By Jon Hurdle

PHILADELPHIA (Reuters) - U.S. government officials
urged residents of a Wyoming farming community near natural gas
drilling sites not to use private well water for drinking or
cooking because of chemical contamination.

"Sample results indicate that the presence of petroleum
hydrocarbons and other chemical compounds in groundwater
represents a drinking water concern," the Environmental
Protection Agency said in a statement about tests of 19 water
wells around the town of Pavillion.

The Wyoming investigation precedes a national study by the
EPA into the safety of the drilling technique known as
hydraulic fracturing or "fracking", in response to concern in
Congress and in some communities near gas rigs in many states
that human health is threatened by the process.

The tests in Pavillion found that 17 of the 19 wells tested
contained petroleum hydrocarbons as well as napthalene, phenols
and benzene, the Environmental Protection Agency said in a
report issued late on Tuesday.

The tests are part of the agency's first investigation into
claims that toxic chemicals used in hydraulic fracturing are
contaminating ground water.

But officials expressed no views about the source of the
contamination.

"EPA has not reached any conclusions about how constituents
of concern are occurring in domestic wells," the report said.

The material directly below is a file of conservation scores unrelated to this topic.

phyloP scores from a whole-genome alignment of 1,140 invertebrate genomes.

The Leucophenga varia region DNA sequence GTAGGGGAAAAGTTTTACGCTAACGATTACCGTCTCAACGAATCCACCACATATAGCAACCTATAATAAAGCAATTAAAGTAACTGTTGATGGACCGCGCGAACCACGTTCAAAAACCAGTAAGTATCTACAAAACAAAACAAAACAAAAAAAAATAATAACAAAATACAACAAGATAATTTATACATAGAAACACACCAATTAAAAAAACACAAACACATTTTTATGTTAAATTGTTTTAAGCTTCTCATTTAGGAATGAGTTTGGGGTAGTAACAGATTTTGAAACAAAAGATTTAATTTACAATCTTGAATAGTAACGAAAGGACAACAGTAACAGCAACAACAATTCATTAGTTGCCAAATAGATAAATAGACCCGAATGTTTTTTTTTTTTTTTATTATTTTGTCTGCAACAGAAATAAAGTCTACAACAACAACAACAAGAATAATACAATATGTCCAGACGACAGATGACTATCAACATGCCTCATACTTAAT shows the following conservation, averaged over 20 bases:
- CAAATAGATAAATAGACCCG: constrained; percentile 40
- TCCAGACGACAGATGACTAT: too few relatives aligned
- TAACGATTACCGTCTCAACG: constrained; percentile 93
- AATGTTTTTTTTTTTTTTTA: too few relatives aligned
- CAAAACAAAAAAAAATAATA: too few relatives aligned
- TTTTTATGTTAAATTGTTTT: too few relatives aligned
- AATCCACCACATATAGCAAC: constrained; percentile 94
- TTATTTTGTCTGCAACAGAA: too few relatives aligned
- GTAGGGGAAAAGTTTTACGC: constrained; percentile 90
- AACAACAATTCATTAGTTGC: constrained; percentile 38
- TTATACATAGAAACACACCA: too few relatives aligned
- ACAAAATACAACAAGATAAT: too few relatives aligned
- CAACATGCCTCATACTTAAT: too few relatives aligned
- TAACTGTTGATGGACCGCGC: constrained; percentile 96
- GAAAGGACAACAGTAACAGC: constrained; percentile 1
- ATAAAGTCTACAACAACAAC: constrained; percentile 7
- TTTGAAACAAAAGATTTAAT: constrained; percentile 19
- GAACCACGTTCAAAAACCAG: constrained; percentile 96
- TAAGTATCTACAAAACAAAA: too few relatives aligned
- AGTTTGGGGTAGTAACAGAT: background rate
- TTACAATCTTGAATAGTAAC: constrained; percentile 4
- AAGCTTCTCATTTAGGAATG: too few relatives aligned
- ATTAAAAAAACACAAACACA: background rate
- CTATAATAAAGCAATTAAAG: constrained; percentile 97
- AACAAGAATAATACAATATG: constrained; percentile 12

Concerns about the safety of fracking threaten to slow the
development of vast shale gas reserves that may be sufficient
to meet U.S. natural gas demand for a century or more, experts
believe.

The EPA's latest results were analyzed by federal
toxicologists who recommended that Pavillion residents find
alternative sources of water for drinking and cooking.

For residents whose wells contain organic hydrocarbons, the
new water supplies will be paid for by EnCana, the Canadian
energy company that owns Pavillion's approximately 250 gas
wells, said Richard Mylott, an EPA spokesman.

Some wells were found contain to methane, and their owners
were advised to ensure proper ventilation while showering.

The new samples were collected in January and follow a
less-detailed round of testing in March 2009 during which 11 of
39 wells were found to contain "contaminants of concern."

The latest tests revisited 19 of the 39 initial wells as
well as four irrigation wells, two municipal wells, and some
surface water.

The samples were analyzed for more than 300 substances by
four laboratories, the EPA.

In coming months, scientists will continue testing, and
will focus on possible sources of the contamination, Mylott
said.
(Editing by David Gregorio)